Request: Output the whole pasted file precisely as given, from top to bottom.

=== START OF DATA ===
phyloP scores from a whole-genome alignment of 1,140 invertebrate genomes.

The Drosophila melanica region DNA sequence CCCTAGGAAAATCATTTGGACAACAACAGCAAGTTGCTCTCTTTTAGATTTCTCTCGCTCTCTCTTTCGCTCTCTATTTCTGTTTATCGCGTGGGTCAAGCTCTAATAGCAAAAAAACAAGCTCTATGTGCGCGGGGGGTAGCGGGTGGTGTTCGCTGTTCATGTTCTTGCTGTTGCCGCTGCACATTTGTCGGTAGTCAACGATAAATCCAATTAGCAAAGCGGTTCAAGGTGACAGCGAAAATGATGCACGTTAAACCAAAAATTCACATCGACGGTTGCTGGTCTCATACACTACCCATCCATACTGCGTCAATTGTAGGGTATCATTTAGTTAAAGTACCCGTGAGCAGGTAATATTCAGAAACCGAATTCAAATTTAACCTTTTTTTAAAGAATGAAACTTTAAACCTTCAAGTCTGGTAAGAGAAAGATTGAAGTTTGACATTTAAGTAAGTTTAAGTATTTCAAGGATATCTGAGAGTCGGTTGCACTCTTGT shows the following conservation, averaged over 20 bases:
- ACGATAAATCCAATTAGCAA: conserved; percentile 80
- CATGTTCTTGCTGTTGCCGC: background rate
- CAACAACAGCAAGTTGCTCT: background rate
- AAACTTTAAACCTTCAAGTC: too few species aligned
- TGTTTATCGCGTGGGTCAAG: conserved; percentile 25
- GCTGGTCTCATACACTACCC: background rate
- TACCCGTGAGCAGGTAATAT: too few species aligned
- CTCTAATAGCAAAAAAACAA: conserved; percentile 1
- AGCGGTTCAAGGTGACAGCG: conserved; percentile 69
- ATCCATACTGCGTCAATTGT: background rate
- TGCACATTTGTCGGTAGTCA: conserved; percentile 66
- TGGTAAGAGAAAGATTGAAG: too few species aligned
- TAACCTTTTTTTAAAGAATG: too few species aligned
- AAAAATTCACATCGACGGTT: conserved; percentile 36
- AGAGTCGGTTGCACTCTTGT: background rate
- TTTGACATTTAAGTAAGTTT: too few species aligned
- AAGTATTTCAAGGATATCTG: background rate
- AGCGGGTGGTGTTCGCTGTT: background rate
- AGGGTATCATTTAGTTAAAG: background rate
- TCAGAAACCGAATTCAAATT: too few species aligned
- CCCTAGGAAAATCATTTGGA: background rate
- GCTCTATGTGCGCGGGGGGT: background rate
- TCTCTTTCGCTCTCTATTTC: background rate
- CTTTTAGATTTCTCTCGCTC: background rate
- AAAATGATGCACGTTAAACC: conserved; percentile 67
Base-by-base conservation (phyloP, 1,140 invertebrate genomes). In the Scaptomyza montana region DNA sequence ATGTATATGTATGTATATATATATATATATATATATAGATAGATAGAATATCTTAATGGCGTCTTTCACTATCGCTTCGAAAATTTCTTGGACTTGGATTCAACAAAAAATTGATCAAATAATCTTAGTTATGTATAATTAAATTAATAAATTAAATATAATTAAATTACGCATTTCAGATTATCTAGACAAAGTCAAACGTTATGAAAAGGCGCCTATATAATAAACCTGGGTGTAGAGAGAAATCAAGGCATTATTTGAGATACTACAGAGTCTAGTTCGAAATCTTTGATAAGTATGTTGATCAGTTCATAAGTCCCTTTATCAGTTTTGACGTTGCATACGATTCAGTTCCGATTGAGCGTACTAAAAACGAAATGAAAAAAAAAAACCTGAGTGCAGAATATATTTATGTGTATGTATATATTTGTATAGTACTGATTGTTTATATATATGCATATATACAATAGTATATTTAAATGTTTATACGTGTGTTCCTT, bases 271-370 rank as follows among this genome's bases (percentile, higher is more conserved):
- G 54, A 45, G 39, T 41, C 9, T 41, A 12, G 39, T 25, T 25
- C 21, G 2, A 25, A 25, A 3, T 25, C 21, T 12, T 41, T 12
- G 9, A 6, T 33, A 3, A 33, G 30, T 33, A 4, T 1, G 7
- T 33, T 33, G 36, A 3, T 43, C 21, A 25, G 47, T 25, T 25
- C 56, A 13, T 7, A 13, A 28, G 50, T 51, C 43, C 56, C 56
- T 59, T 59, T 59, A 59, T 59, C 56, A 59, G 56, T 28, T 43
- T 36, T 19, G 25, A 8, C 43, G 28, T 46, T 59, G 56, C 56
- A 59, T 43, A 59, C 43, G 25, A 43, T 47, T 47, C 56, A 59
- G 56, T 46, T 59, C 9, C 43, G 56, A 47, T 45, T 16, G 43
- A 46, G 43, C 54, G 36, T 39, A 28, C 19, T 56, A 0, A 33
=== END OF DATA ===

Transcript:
phyloP scores from a whole-genome alignment of 1,140 invertebrate genomes.

The Drosophila melanica region DNA sequence CCCTAGGAAAATCATTTGGACAACAACAGCAAGTTGCTCTCTTTTAGATTTCTCTCGCTCTCTCTTTCGCTCTCTATTTCTGTTTATCGCGTGGGTCAAGCTCTAATAGCAAAAAAACAAGCTCTATGTGCGCGGGGGGTAGCGGGTGGTGTTCGCTGTTCATGTTCTTGCTGTTGCCGCTGCACATTTGTCGGTAGTCAACGATAAATCCAATTAGCAAAGCGGTTCAAGGTGACAGCGAAAATGATGCACGTTAAACCAAAAATTCACATCGACGGTTGCTGGTCTCATACACTACCCATCCATACTGCGTCAATTGTAGGGTATCATTTAGTTAAAGTACCCGTGAGCAGGTAATATTCAGAAACCGAATTCAAATTTAACCTTTTTTTAAAGAATGAAACTTTAAACCTTCAAGTCTGGTAAGAGAAAGATTGAAGTTTGACATTTAAGTAAGTTTAAGTATTTCAAGGATATCTGAGAGTCGGTTGCACTCTTGT shows the following conservation, averaged over 20 bases:
- ACGATAAATCCAATTAGCAA: conserved; percentile 80
- CATGTTCTTGCTGTTGCCGC: background rate
- CAACAACAGCAAGTTGCTCT: background rate
- AAACTTTAAACCTTCAAGTC: too few species aligned
- TGTTTATCGCGTGGGTCAAG: conserved; percentile 25
- GCTGGTCTCATACACTACCC: background rate
- TACCCGTGAGCAGGTAATAT: too few species aligned
- CTCTAATAGCAAAAAAACAA: conserved; percentile 1
- AGCGGTTCAAGGTGACAGCG: conserved; percentile 69
- ATCCATACTGCGTCAATTGT: background rate
- TGCACATTTGTCGGTAGTCA: conserved; percentile 66
- TGGTAAGAGAAAGATTGAAG: too few species aligned
- TAACCTTTTTTTAAAGAATG: too few species aligned
- AAAAATTCACATCGACGGTT: conserved; percentile 36
- AGAGTCGGTTGCACTCTTGT: background rate
- TTTGACATTTAAGTAAGTTT: too few species aligned
- AAGTATTTCAAGGATATCTG: background rate
- AGCGGGTGGTGTTCGCTGTT: background rate
- AGGGTATCATTTAGTTAAAG: background rate
- TCAGAAACCGAATTCAAATT: too few species aligned
- CCCTAGGAAAATCATTTGGA: background rate
- GCTCTATGTGCGCGGGGGGT: background rate
- TCTCTTTCGCTCTCTATTTC: background rate
- CTTTTAGATTTCTCTCGCTC: background rate
- AAAATGATGCACGTTAAACC: conserved; percentile 67
Base-by-base conservation (phyloP, 1,140 invertebrate genomes). In the Scaptomyza montana region DNA sequence ATGTATATGTATGTATATATATATATATATATATATAGATAGATAGAATATCTTAATGGCGTCTTTCACTATCGCTTCGAAAATTTCTTGGACTTGGATTCAACAAAAAATTGATCAAATAATCTTAGTTATGTATAATTAAATTAATAAATTAAATATAATTAAATTACGCATTTCAGATTATCTAGACAAAGTCAAACGTTATGAAAAGGCGCCTATATAATAAACCTGGGTGTAGAGAGAAATCAAGGCATTATTTGAGATACTACAGAGTCTAGTTCGAAATCTTTGATAAGTATGTTGATCAGTTCATAAGTCCCTTTATCAGTTTTGACGTTGCATACGATTCAGTTCCGATTGAGCGTACTAAAAACGAAATGAAAAAAAAAAACCTGAGTGCAGAATATATTTATGTGTATGTATATATTTGTATAGTACTGATTGTTTATATATATGCATATATACAATAGTATATTTAAATGTTTATACGTGTGTTCCTT, bases 271-370 rank as follows among this genome's bases (percentile, higher is more conserved):
- G 54, A 45, G 39, T 41, C 9, T 41, A 12, G 39, T 25, T 25
- C 21, G 2, A 25, A 25, A 3, T 25, C 21, T 12, T 41, T 12
- G 9, A 6, T 33, A 3, A 33, G 30, T 33, A 4, T 1, G 7
- T 33, T 33, G 36, A 3, T 43, C 21, A 25, G 47, T 25, T 25
- C 56, A 13, T 7, A 13, A 28, G 50, T 51, C 43, C 56, C 56
- T 59, T 59, T 59, A 59, T 59, C 56, A 59, G 56, T 28, T 43
- T 36, T 19, G 25, A 8, C 43, G 28, T 46, T 59, G 56, C 56
- A 59, T 43, A 59, C 43, G 25, A 43, T 47, T 47, C 56, A 59
- G 56, T 46, T 59, C 9, C 43, G 56, A 47, T 45, T 16, G 43
- A 46, G 43, C 54, G 36, T 39, A 28, C 19, T 56, A 0, A 33